If you want to learn the names an positions of muscles an anatomical atlas would suit your needs better.
But don´t forget: a live model teaches you a lot too. If you pay a model 10$/h you can get 20 hours of drawing time for 200$. I used to work as a nude model an got 13€ per hour which is 10$/h. If you have the space at home (or wherever you make your art) I´m sure you´ll find one or more students who would pose for you. In Germany all these expenses are tax deductible (mannequin and model)
My website for learning traditional fine art on your own! --- Derived from THIS thread at CA.org
------------ ♦ ♦ ♦ ------------www.cast-drawing.com
drawing casts (geometric shapes, anatomical casts, skull), tutorials on Bargue drawing and cast drawing, Willow Charcoal, free drawing exercises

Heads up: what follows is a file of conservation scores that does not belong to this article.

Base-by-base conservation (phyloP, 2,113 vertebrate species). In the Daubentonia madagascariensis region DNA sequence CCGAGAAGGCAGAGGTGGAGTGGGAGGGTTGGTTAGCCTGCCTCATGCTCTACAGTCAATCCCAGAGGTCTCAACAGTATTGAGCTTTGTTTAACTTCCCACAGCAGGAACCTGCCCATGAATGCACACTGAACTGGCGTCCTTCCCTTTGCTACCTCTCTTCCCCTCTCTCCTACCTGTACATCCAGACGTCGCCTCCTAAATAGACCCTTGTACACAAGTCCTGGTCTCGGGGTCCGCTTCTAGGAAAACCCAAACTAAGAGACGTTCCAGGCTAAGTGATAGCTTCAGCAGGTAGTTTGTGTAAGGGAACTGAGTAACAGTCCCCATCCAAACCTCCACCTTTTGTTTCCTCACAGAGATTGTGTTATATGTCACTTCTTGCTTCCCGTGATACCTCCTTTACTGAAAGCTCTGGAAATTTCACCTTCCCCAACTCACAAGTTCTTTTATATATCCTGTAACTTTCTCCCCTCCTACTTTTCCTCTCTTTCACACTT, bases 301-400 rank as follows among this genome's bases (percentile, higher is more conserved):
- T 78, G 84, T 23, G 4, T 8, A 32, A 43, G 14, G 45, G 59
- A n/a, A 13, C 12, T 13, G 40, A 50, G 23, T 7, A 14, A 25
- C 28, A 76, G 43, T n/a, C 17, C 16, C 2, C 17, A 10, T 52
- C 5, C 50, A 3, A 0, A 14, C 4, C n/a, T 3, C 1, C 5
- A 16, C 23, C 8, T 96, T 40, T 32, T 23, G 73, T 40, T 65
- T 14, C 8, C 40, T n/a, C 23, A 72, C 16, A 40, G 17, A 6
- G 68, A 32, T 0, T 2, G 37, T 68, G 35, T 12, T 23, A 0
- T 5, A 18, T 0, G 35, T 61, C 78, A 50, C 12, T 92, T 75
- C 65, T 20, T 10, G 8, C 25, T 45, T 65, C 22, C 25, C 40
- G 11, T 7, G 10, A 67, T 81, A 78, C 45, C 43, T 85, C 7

If you think books are enough for you that's fine. But to me, it's the difference of drawing from photo and drawing from life.
Re: Making an erorche figure is incredible practice. I've seen ads for ecorche workshops floating around the internet before... not cheap, but you walk away with no only a greater understanding of anatomy but a permanent reference tool.
I would just be worried, if I made one on my own, that'd it be inaccurate. And then I'd reference it and screw up my drawings later...
Leonor - there's an app for that? Seriously?
Why don't I own an iPad already...
A friend gave me advice on building my own. I'm shopping around for a plastic skeleton atm, and plan to do it over the summer. But there are ateliers and other places that give ecorche classes. I'd do that if it was an affordable option for me.
I'm a wood carver. I'll use it, as JesseM said how thick musle is or how deep to understand. And yes, hold it in my hand or step away from it for carving reference. I think I'll go with Houdon (price + easy to understand muscles rather than anatomical male figure V1)
It will come out for android sometime later as well.
Apparently still not the same as real painting though, since you don't have the natural resistance you get with a regular canvas and paint.